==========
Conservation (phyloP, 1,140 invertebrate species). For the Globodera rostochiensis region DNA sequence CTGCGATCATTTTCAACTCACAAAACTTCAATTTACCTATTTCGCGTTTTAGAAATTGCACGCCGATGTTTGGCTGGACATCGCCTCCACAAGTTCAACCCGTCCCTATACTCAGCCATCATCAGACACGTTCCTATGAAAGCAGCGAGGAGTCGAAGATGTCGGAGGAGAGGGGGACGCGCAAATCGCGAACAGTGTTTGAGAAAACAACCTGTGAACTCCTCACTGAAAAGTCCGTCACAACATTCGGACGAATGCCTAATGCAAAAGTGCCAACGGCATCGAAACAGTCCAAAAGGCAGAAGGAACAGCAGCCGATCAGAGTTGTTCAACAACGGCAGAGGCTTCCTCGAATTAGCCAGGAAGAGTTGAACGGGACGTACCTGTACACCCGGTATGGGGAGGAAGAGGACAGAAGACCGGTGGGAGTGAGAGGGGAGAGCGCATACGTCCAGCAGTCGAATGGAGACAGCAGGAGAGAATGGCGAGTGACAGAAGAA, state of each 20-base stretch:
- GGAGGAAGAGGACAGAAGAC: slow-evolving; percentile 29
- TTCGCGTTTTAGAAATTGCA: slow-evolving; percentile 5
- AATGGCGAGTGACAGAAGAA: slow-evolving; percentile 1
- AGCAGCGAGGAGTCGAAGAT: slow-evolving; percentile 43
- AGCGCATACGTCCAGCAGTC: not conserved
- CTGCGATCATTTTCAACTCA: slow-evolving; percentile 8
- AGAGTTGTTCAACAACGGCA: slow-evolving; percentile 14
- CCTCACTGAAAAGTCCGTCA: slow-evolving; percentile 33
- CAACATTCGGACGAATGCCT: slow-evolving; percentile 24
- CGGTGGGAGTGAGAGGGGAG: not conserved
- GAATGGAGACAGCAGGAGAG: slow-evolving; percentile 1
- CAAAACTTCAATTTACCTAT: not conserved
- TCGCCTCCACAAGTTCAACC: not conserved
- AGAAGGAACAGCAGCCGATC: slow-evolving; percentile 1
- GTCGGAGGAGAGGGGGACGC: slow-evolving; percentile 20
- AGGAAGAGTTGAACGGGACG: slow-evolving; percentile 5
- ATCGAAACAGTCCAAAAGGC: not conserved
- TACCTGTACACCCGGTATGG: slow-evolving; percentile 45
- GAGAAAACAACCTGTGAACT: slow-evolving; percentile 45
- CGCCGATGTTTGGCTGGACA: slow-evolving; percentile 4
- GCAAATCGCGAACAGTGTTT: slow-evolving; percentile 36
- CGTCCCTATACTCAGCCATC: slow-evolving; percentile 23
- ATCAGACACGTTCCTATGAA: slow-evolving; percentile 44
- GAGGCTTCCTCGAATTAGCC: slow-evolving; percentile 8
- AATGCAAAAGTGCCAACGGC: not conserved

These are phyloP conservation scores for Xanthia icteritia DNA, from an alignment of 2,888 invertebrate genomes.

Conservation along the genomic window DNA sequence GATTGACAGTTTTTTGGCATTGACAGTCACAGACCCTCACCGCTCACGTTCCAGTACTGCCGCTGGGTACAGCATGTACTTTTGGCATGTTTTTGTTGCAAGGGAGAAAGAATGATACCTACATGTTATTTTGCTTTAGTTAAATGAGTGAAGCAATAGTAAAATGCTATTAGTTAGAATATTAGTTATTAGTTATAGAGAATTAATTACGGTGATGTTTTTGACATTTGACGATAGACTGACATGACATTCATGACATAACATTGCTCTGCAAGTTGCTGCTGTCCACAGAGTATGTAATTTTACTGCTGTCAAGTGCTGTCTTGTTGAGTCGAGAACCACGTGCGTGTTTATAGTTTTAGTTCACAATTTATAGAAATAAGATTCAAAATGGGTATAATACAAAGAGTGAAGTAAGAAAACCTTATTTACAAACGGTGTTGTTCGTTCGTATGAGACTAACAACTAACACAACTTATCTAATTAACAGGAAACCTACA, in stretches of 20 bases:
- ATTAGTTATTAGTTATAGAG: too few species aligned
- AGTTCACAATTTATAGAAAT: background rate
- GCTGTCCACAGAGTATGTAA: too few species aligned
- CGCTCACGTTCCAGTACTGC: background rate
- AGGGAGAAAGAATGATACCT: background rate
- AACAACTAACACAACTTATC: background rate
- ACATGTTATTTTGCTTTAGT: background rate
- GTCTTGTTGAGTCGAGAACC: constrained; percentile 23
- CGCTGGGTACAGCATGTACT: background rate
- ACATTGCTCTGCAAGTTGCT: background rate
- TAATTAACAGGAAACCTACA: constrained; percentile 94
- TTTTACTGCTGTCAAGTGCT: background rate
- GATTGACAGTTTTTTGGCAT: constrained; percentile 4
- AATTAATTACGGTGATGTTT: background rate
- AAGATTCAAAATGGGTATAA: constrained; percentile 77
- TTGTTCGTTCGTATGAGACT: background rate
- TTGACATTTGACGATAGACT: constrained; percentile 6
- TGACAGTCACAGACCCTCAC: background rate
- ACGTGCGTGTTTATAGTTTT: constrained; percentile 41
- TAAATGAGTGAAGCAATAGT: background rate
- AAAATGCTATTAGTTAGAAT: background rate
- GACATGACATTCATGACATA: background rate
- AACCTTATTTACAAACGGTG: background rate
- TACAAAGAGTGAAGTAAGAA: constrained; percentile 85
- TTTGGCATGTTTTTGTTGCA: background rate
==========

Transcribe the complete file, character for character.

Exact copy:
Conservation (phyloP, 1,140 invertebrate species). For the Globodera rostochiensis region DNA sequence CTGCGATCATTTTCAACTCACAAAACTTCAATTTACCTATTTCGCGTTTTAGAAATTGCACGCCGATGTTTGGCTGGACATCGCCTCCACAAGTTCAACCCGTCCCTATACTCAGCCATCATCAGACACGTTCCTATGAAAGCAGCGAGGAGTCGAAGATGTCGGAGGAGAGGGGGACGCGCAAATCGCGAACAGTGTTTGAGAAAACAACCTGTGAACTCCTCACTGAAAAGTCCGTCACAACATTCGGACGAATGCCTAATGCAAAAGTGCCAACGGCATCGAAACAGTCCAAAAGGCAGAAGGAACAGCAGCCGATCAGAGTTGTTCAACAACGGCAGAGGCTTCCTCGAATTAGCCAGGAAGAGTTGAACGGGACGTACCTGTACACCCGGTATGGGGAGGAAGAGGACAGAAGACCGGTGGGAGTGAGAGGGGAGAGCGCATACGTCCAGCAGTCGAATGGAGACAGCAGGAGAGAATGGCGAGTGACAGAAGAA, state of each 20-base stretch:
- GGAGGAAGAGGACAGAAGAC: slow-evolving; percentile 29
- TTCGCGTTTTAGAAATTGCA: slow-evolving; percentile 5
- AATGGCGAGTGACAGAAGAA: slow-evolving; percentile 1
- AGCAGCGAGGAGTCGAAGAT: slow-evolving; percentile 43
- AGCGCATACGTCCAGCAGTC: not conserved
- CTGCGATCATTTTCAACTCA: slow-evolving; percentile 8
- AGAGTTGTTCAACAACGGCA: slow-evolving; percentile 14
- CCTCACTGAAAAGTCCGTCA: slow-evolving; percentile 33
- CAACATTCGGACGAATGCCT: slow-evolving; percentile 24
- CGGTGGGAGTGAGAGGGGAG: not conserved
- GAATGGAGACAGCAGGAGAG: slow-evolving; percentile 1
- CAAAACTTCAATTTACCTAT: not conserved
- TCGCCTCCACAAGTTCAACC: not conserved
- AGAAGGAACAGCAGCCGATC: slow-evolving; percentile 1
- GTCGGAGGAGAGGGGGACGC: slow-evolving; percentile 20
- AGGAAGAGTTGAACGGGACG: slow-evolving; percentile 5
- ATCGAAACAGTCCAAAAGGC: not conserved
- TACCTGTACACCCGGTATGG: slow-evolving; percentile 45
- GAGAAAACAACCTGTGAACT: slow-evolving; percentile 45
- CGCCGATGTTTGGCTGGACA: slow-evolving; percentile 4
- GCAAATCGCGAACAGTGTTT: slow-evolving; percentile 36
- CGTCCCTATACTCAGCCATC: slow-evolving; percentile 23
- ATCAGACACGTTCCTATGAA: slow-evolving; percentile 44
- GAGGCTTCCTCGAATTAGCC: slow-evolving; percentile 8
- AATGCAAAAGTGCCAACGGC: not conserved

These are phyloP conservation scores for Xanthia icteritia DNA, from an alignment of 2,888 invertebrate genomes.

Conservation along the genomic window DNA sequence GATTGACAGTTTTTTGGCATTGACAGTCACAGACCCTCACCGCTCACGTTCCAGTACTGCCGCTGGGTACAGCATGTACTTTTGGCATGTTTTTGTTGCAAGGGAGAAAGAATGATACCTACATGTTATTTTGCTTTAGTTAAATGAGTGAAGCAATAGTAAAATGCTATTAGTTAGAATATTAGTTATTAGTTATAGAGAATTAATTACGGTGATGTTTTTGACATTTGACGATAGACTGACATGACATTCATGACATAACATTGCTCTGCAAGTTGCTGCTGTCCACAGAGTATGTAATTTTACTGCTGTCAAGTGCTGTCTTGTTGAGTCGAGAACCACGTGCGTGTTTATAGTTTTAGTTCACAATTTATAGAAATAAGATTCAAAATGGGTATAATACAAAGAGTGAAGTAAGAAAACCTTATTTACAAACGGTGTTGTTCGTTCGTATGAGACTAACAACTAACACAACTTATCTAATTAACAGGAAACCTACA, in stretches of 20 bases:
- ATTAGTTATTAGTTATAGAG: too few species aligned
- AGTTCACAATTTATAGAAAT: background rate
- GCTGTCCACAGAGTATGTAA: too few species aligned
- CGCTCACGTTCCAGTACTGC: background rate
- AGGGAGAAAGAATGATACCT: background rate
- AACAACTAACACAACTTATC: background rate
- ACATGTTATTTTGCTTTAGT: background rate
- GTCTTGTTGAGTCGAGAACC: constrained; percentile 23
- CGCTGGGTACAGCATGTACT: background rate
- ACATTGCTCTGCAAGTTGCT: background rate
- TAATTAACAGGAAACCTACA: constrained; percentile 94
- TTTTACTGCTGTCAAGTGCT: background rate
- GATTGACAGTTTTTTGGCAT: constrained; percentile 4
- AATTAATTACGGTGATGTTT: background rate
- AAGATTCAAAATGGGTATAA: constrained; percentile 77
- TTGTTCGTTCGTATGAGACT: background rate
- TTGACATTTGACGATAGACT: constrained; percentile 6
- TGACAGTCACAGACCCTCAC: background rate
- ACGTGCGTGTTTATAGTTTT: constrained; percentile 41
- TAAATGAGTGAAGCAATAGT: background rate
- AAAATGCTATTAGTTAGAAT: background rate
- GACATGACATTCATGACATA: background rate
- AACCTTATTTACAAACGGTG: background rate
- TACAAAGAGTGAAGTAAGAA: constrained; percentile 85
- TTTGGCATGTTTTTGTTGCA: background rate